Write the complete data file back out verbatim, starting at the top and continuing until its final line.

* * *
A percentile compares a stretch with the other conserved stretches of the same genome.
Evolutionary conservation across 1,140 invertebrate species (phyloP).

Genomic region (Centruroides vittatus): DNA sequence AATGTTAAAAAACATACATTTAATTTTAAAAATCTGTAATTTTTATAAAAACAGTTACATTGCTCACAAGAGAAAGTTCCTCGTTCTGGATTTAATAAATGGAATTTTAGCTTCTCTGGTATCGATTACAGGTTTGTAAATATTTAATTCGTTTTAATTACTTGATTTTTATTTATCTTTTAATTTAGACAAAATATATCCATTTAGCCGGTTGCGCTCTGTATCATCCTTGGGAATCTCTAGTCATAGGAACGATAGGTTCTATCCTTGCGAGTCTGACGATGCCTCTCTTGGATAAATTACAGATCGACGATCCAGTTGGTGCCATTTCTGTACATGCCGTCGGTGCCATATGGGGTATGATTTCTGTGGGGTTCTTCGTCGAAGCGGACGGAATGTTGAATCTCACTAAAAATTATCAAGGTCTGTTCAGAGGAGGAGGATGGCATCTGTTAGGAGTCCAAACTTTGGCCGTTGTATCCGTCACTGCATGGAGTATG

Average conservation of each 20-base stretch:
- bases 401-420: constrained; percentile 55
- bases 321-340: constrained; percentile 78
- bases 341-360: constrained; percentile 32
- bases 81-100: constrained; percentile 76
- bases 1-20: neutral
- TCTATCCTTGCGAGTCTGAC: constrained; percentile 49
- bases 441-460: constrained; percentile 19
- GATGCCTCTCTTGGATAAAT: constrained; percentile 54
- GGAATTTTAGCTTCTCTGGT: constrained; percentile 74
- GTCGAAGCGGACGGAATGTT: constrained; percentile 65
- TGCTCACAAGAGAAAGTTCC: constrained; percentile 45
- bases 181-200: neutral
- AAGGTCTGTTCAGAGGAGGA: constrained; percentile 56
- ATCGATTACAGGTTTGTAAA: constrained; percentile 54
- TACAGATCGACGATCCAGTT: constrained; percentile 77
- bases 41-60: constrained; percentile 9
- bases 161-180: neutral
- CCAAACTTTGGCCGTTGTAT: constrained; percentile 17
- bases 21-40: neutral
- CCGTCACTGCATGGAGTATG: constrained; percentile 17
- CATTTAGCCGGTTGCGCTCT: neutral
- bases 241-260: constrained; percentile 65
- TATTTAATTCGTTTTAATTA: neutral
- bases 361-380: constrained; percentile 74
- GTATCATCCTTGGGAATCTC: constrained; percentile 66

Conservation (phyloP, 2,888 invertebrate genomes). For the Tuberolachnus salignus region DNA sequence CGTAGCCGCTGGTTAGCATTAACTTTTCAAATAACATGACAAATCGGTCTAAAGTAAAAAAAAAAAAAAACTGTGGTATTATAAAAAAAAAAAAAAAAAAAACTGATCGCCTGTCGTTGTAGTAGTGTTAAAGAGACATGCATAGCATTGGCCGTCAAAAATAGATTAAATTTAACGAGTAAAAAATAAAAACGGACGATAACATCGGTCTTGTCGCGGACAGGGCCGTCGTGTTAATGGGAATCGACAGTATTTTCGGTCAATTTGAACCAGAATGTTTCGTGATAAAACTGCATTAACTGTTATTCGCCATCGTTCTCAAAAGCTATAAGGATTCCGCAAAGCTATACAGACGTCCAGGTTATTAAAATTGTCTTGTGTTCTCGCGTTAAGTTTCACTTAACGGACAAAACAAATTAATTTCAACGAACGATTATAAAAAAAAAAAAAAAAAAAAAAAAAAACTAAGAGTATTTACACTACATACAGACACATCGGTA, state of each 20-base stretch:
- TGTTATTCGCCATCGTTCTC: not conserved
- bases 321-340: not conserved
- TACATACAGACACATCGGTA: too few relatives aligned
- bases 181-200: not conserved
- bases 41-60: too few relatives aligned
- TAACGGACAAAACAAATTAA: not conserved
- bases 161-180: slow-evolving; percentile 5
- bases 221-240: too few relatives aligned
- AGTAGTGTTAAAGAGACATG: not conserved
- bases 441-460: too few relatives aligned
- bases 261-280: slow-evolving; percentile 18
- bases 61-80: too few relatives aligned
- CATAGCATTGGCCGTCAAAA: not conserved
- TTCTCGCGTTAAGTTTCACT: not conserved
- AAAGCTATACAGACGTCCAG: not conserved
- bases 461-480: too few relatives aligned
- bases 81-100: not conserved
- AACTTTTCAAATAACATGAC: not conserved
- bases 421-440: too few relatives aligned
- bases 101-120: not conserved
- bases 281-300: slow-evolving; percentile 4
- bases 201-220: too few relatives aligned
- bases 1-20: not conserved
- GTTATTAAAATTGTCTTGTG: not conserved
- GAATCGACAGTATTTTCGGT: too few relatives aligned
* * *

A percentile compares a stretch with the other conserved stretches of the same genome.
Evolutionary conservation across 1,140 invertebrate species (phyloP).

Genomic region (Centruroides vittatus): DNA sequence AATGTTAAAAAACATACATTTAATTTTAAAAATCTGTAATTTTTATAAAAACAGTTACATTGCTCACAAGAGAAAGTTCCTCGTTCTGGATTTAATAAATGGAATTTTAGCTTCTCTGGTATCGATTACAGGTTTGTAAATATTTAATTCGTTTTAATTACTTGATTTTTATTTATCTTTTAATTTAGACAAAATATATCCATTTAGCCGGTTGCGCTCTGTATCATCCTTGGGAATCTCTAGTCATAGGAACGATAGGTTCTATCCTTGCGAGTCTGACGATGCCTCTCTTGGATAAATTACAGATCGACGATCCAGTTGGTGCCATTTCTGTACATGCCGTCGGTGCCATATGGGGTATGATTTCTGTGGGGTTCTTCGTCGAAGCGGACGGAATGTTGAATCTCACTAAAAATTATCAAGGTCTGTTCAGAGGAGGAGGATGGCATCTGTTAGGAGTCCAAACTTTGGCCGTTGTATCCGTCACTGCATGGAGTATG

Average conservation of each 20-base stretch:
- bases 401-420: constrained; percentile 55
- bases 321-340: constrained; percentile 78
- bases 341-360: constrained; percentile 32
- bases 81-100: constrained; percentile 76
- bases 1-20: neutral
- TCTATCCTTGCGAGTCTGAC: constrained; percentile 49
- bases 441-460: constrained; percentile 19
- GATGCCTCTCTTGGATAAAT: constrained; percentile 54
- GGAATTTTAGCTTCTCTGGT: constrained; percentile 74
- GTCGAAGCGGACGGAATGTT: constrained; percentile 65
- TGCTCACAAGAGAAAGTTCC: constrained; percentile 45
- bases 181-200: neutral
- AAGGTCTGTTCAGAGGAGGA: constrained; percentile 56
- ATCGATTACAGGTTTGTAAA: constrained; percentile 54
- TACAGATCGACGATCCAGTT: constrained; percentile 77
- bases 41-60: constrained; percentile 9
- bases 161-180: neutral
- CCAAACTTTGGCCGTTGTAT: constrained; percentile 17
- bases 21-40: neutral
- CCGTCACTGCATGGAGTATG: constrained; percentile 17
- CATTTAGCCGGTTGCGCTCT: neutral
- bases 241-260: constrained; percentile 65
- TATTTAATTCGTTTTAATTA: neutral
- bases 361-380: constrained; percentile 74
- GTATCATCCTTGGGAATCTC: constrained; percentile 66

Conservation (phyloP, 2,888 invertebrate genomes). For the Tuberolachnus salignus region DNA sequence CGTAGCCGCTGGTTAGCATTAACTTTTCAAATAACATGACAAATCGGTCTAAAGTAAAAAAAAAAAAAAACTGTGGTATTATAAAAAAAAAAAAAAAAAAAACTGATCGCCTGTCGTTGTAGTAGTGTTAAAGAGACATGCATAGCATTGGCCGTCAAAAATAGATTAAATTTAACGAGTAAAAAATAAAAACGGACGATAACATCGGTCTTGTCGCGGACAGGGCCGTCGTGTTAATGGGAATCGACAGTATTTTCGGTCAATTTGAACCAGAATGTTTCGTGATAAAACTGCATTAACTGTTATTCGCCATCGTTCTCAAAAGCTATAAGGATTCCGCAAAGCTATACAGACGTCCAGGTTATTAAAATTGTCTTGTGTTCTCGCGTTAAGTTTCACTTAACGGACAAAACAAATTAATTTCAACGAACGATTATAAAAAAAAAAAAAAAAAAAAAAAAAAACTAAGAGTATTTACACTACATACAGACACATCGGTA, state of each 20-base stretch:
- TGTTATTCGCCATCGTTCTC: not conserved
- bases 321-340: not conserved
- TACATACAGACACATCGGTA: too few relatives aligned
- bases 181-200: not conserved
- bases 41-60: too few relatives aligned
- TAACGGACAAAACAAATTAA: not conserved
- bases 161-180: slow-evolving; percentile 5
- bases 221-240: too few relatives aligned
- AGTAGTGTTAAAGAGACATG: not conserved
- bases 441-460: too few relatives aligned
- bases 261-280: slow-evolving; percentile 18
- bases 61-80: too few relatives aligned
- CATAGCATTGGCCGTCAAAA: not conserved
- TTCTCGCGTTAAGTTTCACT: not conserved
- AAAGCTATACAGACGTCCAG: not conserved
- bases 461-480: too few relatives aligned
- bases 81-100: not conserved
- AACTTTTCAAATAACATGAC: not conserved
- bases 421-440: too few relatives aligned
- bases 101-120: not conserved
- bases 281-300: slow-evolving; percentile 4
- bases 201-220: too few relatives aligned
- bases 1-20: not conserved
- GTTATTAAAATTGTCTTGTG: not conserved
- GAATCGACAGTATTTTCGGT: too few relatives aligned